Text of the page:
In my mind one of the most abused bits of functionality in ASP.net MVC is the routing engine. I don’t think this is a problem unique to ASP.net MVC as other MVC frameworks like Rails also make heavy use of routing.

In a nutshell routing allows you to map the URL(or URI if you want to be entirely correct) to a file or action on the server. For instance if you look at the URL for this post

http://blog.simontimms.com/2013/03/04/why-you-shouldnt-be-bothering-with-routes

You can see that there is some information buit into it. I don’t know the internals of wordpress but you can be pretty much assured that there isn’t actually a file on disk called why-you-shouldnt-be-bothering-with-routes in the directory /2013/03/04/. Instead this URL is used by a routing engine to pass appropriate parameters to a script which looks up information in a database. The combination of the domain and the name of the blog is probably sufficient to identify the record in the database. The date information in there is just a hint to readers so they know when the blog was written.

The only thing is: its wrong. I’m writing this blog on the 9th of March and it is scheduled to be published on the 13th. The reason that date is there is that I created a draft on the 4th. That I created a draft on the 4th is immaterial. I have some drafts from 9 months ago. Heck, I have a half written rant about an architectural failure at Backblaze which is so out of date that it will likely never be published. The draft date is not important in the least. Fortunately nobody looks at the URL to gather this information.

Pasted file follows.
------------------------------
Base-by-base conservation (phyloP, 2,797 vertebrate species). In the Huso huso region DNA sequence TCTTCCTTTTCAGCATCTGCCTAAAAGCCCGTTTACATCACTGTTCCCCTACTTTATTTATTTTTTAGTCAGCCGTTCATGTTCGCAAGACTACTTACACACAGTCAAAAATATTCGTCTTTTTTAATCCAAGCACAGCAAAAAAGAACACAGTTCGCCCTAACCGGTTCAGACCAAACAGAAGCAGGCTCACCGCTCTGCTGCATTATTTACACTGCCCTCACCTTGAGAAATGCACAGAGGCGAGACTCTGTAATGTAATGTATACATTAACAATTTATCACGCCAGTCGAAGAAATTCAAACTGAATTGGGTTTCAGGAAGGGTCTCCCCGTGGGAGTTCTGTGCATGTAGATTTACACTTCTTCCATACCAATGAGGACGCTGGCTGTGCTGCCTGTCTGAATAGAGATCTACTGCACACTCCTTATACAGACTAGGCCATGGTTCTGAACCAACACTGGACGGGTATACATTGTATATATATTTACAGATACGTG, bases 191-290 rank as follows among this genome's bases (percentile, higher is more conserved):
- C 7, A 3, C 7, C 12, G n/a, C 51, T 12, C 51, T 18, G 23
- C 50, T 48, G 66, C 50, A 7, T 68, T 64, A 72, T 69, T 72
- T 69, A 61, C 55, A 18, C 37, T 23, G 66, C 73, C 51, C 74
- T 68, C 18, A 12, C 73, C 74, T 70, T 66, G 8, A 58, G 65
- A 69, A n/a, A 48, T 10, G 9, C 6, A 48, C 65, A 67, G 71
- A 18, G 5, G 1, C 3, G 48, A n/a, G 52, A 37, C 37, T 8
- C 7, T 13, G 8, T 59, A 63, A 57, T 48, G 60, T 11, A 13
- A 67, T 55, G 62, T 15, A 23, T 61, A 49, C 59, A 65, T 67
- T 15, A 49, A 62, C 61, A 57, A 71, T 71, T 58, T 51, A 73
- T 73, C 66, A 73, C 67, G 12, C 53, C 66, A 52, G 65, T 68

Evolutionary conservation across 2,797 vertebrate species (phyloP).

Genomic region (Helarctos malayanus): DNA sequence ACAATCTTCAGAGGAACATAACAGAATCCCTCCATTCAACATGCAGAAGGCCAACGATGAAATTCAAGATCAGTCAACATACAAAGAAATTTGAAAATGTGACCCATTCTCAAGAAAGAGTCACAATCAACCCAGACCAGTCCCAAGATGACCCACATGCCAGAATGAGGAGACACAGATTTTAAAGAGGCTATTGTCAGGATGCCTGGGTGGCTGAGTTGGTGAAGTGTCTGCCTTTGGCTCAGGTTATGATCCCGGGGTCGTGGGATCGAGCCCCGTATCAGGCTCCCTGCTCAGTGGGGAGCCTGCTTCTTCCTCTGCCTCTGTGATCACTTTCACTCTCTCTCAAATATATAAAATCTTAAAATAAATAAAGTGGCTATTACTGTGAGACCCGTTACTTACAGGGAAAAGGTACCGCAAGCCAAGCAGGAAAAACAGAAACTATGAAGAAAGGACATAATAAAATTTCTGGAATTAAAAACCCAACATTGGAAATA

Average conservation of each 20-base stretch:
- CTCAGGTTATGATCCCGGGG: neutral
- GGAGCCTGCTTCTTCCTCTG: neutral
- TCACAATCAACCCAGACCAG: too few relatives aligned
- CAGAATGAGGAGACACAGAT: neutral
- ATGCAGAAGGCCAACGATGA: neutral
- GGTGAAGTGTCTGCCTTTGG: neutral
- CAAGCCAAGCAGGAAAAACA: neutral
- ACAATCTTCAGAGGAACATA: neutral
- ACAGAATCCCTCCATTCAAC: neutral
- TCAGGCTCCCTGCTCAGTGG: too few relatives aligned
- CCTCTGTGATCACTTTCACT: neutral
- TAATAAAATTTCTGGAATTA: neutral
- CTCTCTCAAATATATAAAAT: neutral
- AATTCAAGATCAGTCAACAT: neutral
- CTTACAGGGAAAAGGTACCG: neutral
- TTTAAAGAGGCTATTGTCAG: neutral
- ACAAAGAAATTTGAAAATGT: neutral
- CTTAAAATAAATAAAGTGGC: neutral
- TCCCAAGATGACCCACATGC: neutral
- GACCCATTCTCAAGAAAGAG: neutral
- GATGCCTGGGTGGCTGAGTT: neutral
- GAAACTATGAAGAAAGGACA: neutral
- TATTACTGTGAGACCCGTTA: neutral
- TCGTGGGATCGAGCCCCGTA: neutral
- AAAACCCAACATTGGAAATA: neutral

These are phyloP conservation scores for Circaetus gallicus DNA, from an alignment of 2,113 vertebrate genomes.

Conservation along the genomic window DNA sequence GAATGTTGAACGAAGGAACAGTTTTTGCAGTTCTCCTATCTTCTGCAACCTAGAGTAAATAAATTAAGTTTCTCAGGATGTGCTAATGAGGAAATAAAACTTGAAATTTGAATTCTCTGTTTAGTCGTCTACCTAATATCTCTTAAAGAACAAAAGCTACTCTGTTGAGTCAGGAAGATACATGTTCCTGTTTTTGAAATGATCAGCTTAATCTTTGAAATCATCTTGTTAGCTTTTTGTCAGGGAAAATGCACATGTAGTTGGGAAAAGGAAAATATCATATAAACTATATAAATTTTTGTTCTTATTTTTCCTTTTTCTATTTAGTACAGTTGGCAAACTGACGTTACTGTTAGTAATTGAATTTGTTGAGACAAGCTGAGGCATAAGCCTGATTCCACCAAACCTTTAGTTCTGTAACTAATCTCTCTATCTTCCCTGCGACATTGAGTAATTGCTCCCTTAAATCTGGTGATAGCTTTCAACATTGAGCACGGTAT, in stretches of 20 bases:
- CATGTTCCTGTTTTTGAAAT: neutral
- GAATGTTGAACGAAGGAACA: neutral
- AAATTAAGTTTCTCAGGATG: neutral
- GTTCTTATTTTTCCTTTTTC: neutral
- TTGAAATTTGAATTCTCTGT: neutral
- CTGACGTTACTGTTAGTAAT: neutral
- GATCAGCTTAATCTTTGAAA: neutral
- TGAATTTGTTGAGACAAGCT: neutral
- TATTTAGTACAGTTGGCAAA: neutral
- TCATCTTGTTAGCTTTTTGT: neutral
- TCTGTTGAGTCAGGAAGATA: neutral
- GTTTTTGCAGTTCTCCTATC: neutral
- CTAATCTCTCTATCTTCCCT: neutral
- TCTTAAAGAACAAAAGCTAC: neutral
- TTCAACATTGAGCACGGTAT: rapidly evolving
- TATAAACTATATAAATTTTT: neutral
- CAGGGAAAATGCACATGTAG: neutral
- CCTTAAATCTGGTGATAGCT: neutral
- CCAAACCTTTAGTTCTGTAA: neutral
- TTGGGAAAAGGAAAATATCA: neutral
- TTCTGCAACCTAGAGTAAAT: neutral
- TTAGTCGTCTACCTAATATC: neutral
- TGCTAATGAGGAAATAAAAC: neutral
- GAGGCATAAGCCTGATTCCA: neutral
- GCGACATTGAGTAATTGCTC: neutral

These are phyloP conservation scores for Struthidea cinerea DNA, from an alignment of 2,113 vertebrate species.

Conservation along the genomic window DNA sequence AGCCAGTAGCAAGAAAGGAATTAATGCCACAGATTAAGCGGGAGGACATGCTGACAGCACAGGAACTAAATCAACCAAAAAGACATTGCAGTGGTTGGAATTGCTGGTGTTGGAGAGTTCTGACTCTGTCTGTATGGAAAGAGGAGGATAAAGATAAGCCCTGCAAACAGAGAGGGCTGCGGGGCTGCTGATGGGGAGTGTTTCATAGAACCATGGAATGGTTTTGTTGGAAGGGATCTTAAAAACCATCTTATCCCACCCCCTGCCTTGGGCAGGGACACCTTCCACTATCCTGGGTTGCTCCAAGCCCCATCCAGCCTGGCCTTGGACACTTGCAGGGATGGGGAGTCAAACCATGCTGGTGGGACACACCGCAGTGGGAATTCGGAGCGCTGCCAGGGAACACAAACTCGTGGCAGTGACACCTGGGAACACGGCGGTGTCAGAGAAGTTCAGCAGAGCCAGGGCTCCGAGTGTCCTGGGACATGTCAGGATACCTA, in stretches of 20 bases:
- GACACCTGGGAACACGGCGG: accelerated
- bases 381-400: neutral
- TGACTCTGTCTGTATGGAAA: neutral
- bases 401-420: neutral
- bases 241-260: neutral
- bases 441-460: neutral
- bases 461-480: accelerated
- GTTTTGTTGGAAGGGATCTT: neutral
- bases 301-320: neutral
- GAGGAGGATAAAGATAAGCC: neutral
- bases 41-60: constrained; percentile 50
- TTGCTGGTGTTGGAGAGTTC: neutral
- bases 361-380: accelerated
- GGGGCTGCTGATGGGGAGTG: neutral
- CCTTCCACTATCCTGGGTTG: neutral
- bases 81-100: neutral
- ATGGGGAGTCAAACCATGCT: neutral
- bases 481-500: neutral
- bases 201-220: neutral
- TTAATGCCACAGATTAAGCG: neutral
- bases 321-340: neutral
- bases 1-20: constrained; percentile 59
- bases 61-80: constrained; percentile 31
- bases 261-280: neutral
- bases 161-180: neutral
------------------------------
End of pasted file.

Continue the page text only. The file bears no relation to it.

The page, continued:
URLs are not meant to convey useful information to people, they’re there as instructions to computers. From time to time it is useful to have a friendly URL that people can remember but this is typically only for allowing them to type it in from a piece of paper. URL shortening services are fantastic for that.

Embedding information in the URL might look nice but it has very limited utility. In the .net world routing is provided by System.Web.Routing and this is typically configured in the startup of an MVC application. I have seen a number of MVC applications which have dozens, even hundreds of routes defined. Even Phil Haacked has contributed to the madness by providing a route debugger. Stop the madness! Use the default routes!

Having complex routes makes it very difficult to figure out which controller it is that is causing you trouble. It is also a boat load of extra code you need to test and understand. The fact that a route debugger is necessary should be a big hint that your logic is too complicated. The default route is sufficient for 99% of the requests coming to your site.

The only legitimate uses I can think of for routing requests are:

  1. You need to do some optimization for search engines. Apparently google place some emphasis on the structure of a URL. It is difficult to tell because google keep pretty quiet about how they do page ranking. Optimizing for search engines is a pretty sleazy business anyway so you’re likely better of not even trying.

  2. Mapping old URLs. This is a really good call. It sucks when there is a change to the underlying engine behind a website and now none of your links work. By setting up a mapping you can avoid a lot of 404s in your error logs.

If these two reasons don’t match your use case then don’t even bother adding custom routes. It will save you headaches in the future.